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Russia’s sights on Africa and the Middle East, for a new global order


One year after the start of the war, who is winning it? Militarily, Kiev managed, thanks to Western support, to hold out. But from a commercial and diplomatic point of view, despite the economic sanctions decided by many countries, things could be different from what they seem. The trips of Russian Foreign Minister Sergey Lavrov to many African and Middle Eastern countries are irrefutable and extremely worrying proof of this.

Focused, as we rightly are, on trying to deal with the Ukrainian humanitarian catastrophe and defending the security of the entire European Union on the Donbass border, we are neglecting to consider the changes that are taking place in the rest of the world, without us Europeans, obliged to concentrate our forces in the military and commercial conflict (in which we find ourselves between the Russian anvil and the American and Chinese hammers), we are able not only to react, but not even to acquire awareness of the seriousness of the situation.

The facts. On March 2, 2022, the United Nations General Assembly, in an emergency meeting, asks Russia to withdraw its military forces from Ukraine “immediately, completely and unconditionally”: 141 of the 193 members of the United Nations support the resolution . China, India and South Africa are among 35 abstaining countries, while Eritrea, North Korea, Syria, Belarus and (of course) Russia vote against. The resolution is not binding, it only has political weight and increases Moscow’s international isolation. Far more concrete is the substantial series of sanctions against Moscow that countries such as Europe, the USA, NATO partners and, later, also Japan, Australia and New Zealand, implement by mutual agreement .

It is a long list of measures which responds to a military war with an economic war and which has a dual purpose: on the one hand, it attempts to weaken the Kremlin’s ability to finance the war, on the other, it imposes high economic and social costs on the Russia, aiming to weaken the domestic political front. This is nothing new: in 2014, with the unlawful annexation of Crimea, the West is targeting all those who do business in or with Crimea. Moscow’s reaction: the continuation of the attacks in Ukraine and the shooting down of the Malaysian Airlines plane (17 July 2014) with a surface-to-air missile launched by the Buk System[1] of the Russian secessionist forces, costing the lives of 298 civilians [2] (a few days ago the decision of the European Court of Human Rights to proceed against the Russian Federation which has always denied responsibility for the killing [3]).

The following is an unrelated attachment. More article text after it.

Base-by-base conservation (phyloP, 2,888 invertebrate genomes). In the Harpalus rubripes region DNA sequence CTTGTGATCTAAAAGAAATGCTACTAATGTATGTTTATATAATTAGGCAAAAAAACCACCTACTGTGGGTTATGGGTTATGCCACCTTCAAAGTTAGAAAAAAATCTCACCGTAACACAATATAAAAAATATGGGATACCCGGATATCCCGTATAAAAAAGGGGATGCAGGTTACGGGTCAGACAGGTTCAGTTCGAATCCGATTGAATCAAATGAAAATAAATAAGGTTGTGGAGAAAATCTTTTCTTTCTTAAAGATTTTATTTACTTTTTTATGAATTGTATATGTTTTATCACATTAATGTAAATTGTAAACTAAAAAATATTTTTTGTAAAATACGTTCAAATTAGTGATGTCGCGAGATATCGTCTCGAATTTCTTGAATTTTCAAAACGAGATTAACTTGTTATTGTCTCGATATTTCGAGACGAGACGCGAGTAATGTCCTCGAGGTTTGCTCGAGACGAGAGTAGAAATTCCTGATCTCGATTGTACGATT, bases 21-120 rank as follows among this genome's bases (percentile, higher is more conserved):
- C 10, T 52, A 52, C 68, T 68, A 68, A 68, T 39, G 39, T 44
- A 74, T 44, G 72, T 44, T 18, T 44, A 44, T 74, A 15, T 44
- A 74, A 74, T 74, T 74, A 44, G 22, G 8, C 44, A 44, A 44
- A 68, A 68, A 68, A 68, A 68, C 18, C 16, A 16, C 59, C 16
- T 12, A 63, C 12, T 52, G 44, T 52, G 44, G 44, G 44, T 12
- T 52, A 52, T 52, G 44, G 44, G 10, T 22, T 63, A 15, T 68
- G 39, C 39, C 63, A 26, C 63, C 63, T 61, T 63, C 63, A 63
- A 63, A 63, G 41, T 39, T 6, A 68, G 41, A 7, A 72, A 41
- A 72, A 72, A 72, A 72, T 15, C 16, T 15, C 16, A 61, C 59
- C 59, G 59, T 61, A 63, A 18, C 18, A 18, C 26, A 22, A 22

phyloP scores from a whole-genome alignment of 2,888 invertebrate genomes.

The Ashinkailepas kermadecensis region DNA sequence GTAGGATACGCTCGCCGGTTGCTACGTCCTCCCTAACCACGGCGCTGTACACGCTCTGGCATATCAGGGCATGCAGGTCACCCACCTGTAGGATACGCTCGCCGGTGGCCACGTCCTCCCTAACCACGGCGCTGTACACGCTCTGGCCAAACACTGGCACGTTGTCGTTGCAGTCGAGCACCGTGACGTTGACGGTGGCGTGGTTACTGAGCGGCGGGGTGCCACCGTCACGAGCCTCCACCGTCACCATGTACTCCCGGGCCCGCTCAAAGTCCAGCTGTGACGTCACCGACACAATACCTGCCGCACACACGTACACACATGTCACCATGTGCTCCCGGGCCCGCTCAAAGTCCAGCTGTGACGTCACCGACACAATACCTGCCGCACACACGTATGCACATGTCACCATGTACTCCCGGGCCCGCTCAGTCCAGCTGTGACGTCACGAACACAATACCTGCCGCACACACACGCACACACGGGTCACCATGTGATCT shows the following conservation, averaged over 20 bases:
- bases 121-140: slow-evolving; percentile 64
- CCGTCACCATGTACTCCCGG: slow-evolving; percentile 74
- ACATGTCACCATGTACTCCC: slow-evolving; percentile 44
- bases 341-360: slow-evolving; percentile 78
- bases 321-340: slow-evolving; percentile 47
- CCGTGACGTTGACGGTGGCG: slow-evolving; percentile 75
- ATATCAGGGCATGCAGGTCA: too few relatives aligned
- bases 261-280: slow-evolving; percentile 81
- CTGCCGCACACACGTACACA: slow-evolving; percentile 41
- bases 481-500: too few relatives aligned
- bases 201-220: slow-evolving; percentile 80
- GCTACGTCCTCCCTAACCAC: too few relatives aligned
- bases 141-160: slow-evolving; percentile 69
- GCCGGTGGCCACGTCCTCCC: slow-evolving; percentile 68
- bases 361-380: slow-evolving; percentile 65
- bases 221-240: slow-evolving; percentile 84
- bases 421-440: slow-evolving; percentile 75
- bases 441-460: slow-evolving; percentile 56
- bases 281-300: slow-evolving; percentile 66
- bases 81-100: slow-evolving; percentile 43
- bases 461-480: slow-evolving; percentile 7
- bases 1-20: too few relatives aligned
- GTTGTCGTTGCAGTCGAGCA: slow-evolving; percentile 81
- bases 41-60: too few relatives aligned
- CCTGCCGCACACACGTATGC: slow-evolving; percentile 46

The European Union and the US begin to target state banks, impose an arms embargo, limit the sales of technology and the export of equipment for the oil industry[5]. The Atlantic Council estimates that, as a result, Russia has lost potential foreign investment of $479 billion, or about a third of Russia’s GDP, and that GDP has contracted by 8%[6], even though the The estimate is controversial: some analysts argue that Russia’s real losses remain below 1% of GDP[7].

This time the sanctions are more aggressive, starting with the freezing of the Russian central bank’s foreign assets, which amount to $630 billion in foreign exchange reserves[8]. The Bank of Russia is suspended by the Bank of International Settlements[9], preventing anyone from trading in rubles. Some of Russia’s major financial institutions are barred from the SWIFT international financial trading system, a digital communication system needed for cross-border money transfers, leading to delays in payments to and from Russia, particularly in the energy sector[10]. . Transactions with state-owned enterprises, the provision of rating services to any Russian person or entity, and new investments in the energy sector are prohibited.

The US bans imports of Russian oil and gas[11] and the UK declares it will give up Russian oil by 2023[12]. The EU, which depends 25% on Russian oil and 40% on its gas, claims to become independent from Moscow by 2030[13]. Germany, for its part, is blocking the activation of Nord Stream 2, the pipeline built to bring Russian gas to Germany, and from there to the rest of Europe[14]. The sale of luxury goods, including cars, planes and boats, high fashion products and works of art is prohibited[15]; exports of goods intended for Russian companies are prohibited, especially in the military, computer, chemical, nuclear and electronic fields[16]. All flights of Russian airlines are banned from the airspace of the USA, UK, EU and Canada[17], the UK prohibits Russians from chartering and flying private jets[18].

A race against time begins: oligarchs and partners of the Russian regime must make their assets disappear before they are frozen[19]. The sanctions affect 386 members of the Russian parliament[20], as well as assets belonging to Russian President Vladimir Putin and his foreign minister Sergey Lavrov, frozen in the US, EU, UK and Canada[21]. But that’s not enough.

On 15 February 2023, Ursula Von der Leyen announces a new package of sanctions against Moscow: export bans worth more than 11 billion euros through blocks on the supply of electronics, special vehicles, spare parts, jet engines, construction materials construction such as antennas or cranes; the blockade is extended to seven Iranian entities and other third countries which supply Shahed drones and other war material during the war[22]. The new package also includes actions aimed at hitting the propaganda machine, making public lists of Russian propagandists, military commanders, politicians and oligarchs, against which their assets will be blocked[23].

Source: Glistati Generali